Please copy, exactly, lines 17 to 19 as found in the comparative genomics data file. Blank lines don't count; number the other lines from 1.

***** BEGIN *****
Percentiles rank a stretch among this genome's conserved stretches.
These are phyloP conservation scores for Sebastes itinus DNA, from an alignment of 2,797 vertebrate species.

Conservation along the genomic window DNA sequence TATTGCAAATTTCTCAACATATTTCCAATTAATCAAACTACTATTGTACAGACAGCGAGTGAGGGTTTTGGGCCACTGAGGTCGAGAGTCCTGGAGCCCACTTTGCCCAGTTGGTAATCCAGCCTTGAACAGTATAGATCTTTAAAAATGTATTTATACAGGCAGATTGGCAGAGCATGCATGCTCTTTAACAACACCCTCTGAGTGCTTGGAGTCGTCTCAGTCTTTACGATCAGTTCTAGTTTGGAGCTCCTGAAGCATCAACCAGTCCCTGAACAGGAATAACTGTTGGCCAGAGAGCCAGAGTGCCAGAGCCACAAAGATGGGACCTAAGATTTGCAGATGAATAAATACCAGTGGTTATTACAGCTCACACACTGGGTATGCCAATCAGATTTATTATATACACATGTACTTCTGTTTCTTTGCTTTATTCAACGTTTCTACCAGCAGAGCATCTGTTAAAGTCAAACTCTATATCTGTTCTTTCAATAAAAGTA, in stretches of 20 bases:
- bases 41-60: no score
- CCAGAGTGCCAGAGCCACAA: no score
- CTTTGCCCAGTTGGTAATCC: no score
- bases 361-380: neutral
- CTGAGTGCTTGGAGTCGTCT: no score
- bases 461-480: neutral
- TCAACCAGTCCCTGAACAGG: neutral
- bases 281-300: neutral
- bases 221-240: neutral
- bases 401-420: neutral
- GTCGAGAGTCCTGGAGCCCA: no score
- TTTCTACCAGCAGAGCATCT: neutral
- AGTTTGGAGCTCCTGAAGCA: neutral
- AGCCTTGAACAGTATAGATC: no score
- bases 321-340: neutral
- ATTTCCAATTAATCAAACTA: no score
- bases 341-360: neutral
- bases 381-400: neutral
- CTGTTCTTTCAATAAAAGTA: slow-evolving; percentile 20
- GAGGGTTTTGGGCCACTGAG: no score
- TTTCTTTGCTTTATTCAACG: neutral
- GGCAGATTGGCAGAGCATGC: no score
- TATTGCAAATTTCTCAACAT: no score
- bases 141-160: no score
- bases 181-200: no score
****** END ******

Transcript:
- AGCCTTGAACAGTATAGATC: no score
- bases 321-340: neutral
- ATTTCCAATTAATCAAACTA: no score